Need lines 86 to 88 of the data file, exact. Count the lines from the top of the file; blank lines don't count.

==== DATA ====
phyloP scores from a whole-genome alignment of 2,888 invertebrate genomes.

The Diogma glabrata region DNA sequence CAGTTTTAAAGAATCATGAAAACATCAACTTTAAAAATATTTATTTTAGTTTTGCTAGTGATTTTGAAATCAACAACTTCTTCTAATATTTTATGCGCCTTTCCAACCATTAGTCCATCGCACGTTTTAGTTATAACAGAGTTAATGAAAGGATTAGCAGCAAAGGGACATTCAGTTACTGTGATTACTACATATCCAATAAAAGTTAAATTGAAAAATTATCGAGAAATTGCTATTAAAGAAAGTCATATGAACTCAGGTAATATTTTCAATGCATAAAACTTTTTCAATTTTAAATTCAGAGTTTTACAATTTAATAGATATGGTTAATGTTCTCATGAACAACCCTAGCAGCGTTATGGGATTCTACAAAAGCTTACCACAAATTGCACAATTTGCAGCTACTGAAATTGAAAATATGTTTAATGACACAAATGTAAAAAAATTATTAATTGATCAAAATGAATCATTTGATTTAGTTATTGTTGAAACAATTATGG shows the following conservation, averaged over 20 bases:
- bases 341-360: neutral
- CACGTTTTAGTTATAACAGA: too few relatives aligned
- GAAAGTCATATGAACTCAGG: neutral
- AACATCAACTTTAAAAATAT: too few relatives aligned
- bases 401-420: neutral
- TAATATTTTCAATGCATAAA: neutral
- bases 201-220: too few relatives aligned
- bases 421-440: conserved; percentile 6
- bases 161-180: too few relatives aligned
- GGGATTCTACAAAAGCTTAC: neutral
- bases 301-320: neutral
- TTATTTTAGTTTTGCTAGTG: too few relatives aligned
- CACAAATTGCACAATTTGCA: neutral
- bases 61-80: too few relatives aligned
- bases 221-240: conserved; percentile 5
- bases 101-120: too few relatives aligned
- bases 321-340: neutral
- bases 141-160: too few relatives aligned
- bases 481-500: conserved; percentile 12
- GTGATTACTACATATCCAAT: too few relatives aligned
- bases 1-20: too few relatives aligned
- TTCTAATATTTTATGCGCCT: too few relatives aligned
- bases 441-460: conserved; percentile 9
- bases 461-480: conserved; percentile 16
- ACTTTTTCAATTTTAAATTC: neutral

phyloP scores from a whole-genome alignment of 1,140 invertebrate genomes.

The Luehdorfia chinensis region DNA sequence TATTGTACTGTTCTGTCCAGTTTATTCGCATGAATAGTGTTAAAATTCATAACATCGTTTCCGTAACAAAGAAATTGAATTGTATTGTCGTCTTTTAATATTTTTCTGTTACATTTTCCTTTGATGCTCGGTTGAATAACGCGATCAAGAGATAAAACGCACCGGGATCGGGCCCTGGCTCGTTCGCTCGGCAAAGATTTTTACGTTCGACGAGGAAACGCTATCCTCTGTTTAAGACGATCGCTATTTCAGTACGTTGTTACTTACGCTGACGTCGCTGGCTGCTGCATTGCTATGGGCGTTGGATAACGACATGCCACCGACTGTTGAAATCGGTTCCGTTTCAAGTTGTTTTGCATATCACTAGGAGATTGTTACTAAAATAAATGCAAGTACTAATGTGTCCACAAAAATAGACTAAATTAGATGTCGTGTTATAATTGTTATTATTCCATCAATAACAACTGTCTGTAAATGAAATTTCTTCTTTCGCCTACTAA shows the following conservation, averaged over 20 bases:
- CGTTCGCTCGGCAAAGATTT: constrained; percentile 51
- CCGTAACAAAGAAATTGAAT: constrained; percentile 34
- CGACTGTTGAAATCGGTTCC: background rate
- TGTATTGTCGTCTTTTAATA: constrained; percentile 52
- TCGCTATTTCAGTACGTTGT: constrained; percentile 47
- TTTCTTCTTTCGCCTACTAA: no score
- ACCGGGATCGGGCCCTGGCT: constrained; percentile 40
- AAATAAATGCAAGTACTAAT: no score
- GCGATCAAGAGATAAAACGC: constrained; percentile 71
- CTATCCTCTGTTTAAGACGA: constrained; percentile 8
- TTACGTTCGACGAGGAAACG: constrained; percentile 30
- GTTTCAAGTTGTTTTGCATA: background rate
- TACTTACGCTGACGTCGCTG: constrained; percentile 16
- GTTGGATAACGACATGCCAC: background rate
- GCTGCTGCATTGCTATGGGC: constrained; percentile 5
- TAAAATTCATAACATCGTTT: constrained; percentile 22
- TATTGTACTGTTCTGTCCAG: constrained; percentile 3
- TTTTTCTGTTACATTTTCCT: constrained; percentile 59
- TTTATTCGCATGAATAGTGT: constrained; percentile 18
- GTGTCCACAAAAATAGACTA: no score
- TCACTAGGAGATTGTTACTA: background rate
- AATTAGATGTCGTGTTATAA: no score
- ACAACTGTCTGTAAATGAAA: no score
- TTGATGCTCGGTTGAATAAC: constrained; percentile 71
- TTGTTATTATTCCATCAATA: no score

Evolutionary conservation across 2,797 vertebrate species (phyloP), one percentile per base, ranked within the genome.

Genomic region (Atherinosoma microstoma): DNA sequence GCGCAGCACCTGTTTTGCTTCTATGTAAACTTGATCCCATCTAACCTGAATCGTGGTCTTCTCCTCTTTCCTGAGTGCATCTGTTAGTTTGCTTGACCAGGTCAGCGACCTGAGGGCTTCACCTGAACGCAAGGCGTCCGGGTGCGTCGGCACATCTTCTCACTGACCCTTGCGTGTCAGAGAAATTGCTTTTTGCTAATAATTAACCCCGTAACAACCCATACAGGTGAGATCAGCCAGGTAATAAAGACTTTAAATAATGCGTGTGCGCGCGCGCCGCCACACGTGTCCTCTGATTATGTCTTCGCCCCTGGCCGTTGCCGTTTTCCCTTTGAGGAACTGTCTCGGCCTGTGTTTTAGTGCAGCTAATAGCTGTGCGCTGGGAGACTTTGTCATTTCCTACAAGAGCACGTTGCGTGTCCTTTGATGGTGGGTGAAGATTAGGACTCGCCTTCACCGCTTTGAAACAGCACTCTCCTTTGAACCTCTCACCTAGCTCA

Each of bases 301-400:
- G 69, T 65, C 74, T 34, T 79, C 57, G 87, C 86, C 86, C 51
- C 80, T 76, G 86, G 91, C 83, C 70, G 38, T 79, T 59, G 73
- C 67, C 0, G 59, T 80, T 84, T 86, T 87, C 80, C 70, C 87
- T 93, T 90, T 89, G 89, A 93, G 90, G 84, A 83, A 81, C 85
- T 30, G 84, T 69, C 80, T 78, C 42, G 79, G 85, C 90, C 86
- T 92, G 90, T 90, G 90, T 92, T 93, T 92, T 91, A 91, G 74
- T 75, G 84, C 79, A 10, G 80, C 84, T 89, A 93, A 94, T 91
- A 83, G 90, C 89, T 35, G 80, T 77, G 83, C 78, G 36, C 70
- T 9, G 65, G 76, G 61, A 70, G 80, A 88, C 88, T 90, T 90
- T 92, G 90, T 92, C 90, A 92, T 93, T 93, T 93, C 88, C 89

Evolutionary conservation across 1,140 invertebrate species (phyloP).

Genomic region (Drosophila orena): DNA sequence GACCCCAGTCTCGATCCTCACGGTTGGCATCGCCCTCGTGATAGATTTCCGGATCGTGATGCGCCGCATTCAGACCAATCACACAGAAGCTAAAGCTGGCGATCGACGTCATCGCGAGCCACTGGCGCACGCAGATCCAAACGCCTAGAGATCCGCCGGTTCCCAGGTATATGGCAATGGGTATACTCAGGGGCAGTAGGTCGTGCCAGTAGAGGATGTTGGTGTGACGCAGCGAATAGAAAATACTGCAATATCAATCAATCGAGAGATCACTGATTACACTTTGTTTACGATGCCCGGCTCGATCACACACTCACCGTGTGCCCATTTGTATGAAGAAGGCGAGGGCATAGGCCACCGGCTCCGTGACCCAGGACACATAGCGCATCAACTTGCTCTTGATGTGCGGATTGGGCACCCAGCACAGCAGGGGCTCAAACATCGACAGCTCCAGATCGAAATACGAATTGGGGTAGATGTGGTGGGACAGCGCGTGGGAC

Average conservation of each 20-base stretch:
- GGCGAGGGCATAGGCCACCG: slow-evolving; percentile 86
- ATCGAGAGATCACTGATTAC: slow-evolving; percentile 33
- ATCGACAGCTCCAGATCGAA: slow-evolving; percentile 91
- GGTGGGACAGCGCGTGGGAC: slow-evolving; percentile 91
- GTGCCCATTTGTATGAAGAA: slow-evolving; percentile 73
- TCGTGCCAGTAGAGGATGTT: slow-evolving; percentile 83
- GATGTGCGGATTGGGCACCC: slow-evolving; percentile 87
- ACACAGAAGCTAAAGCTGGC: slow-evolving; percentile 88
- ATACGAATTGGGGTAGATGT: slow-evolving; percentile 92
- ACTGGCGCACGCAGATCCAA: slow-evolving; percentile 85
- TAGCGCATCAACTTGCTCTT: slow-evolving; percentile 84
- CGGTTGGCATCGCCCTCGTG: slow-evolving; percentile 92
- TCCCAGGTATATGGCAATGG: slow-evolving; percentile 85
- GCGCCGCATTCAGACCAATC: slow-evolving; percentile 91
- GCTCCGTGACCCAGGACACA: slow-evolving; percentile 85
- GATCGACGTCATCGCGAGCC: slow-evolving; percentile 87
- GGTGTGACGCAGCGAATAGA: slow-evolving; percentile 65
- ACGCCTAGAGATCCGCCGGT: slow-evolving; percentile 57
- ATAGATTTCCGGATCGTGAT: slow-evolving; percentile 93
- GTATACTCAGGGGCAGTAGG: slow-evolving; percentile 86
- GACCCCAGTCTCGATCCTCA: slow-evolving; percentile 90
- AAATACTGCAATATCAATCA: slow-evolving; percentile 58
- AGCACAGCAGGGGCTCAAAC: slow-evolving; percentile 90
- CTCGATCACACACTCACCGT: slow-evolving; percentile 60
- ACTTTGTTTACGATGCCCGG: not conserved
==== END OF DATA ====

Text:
- GATCGACGTCATCGCGAGCC: slow-evolving; percentile 87
- GGTGTGACGCAGCGAATAGA: slow-evolving; percentile 65
- ACGCCTAGAGATCCGCCGGT: slow-evolving; percentile 57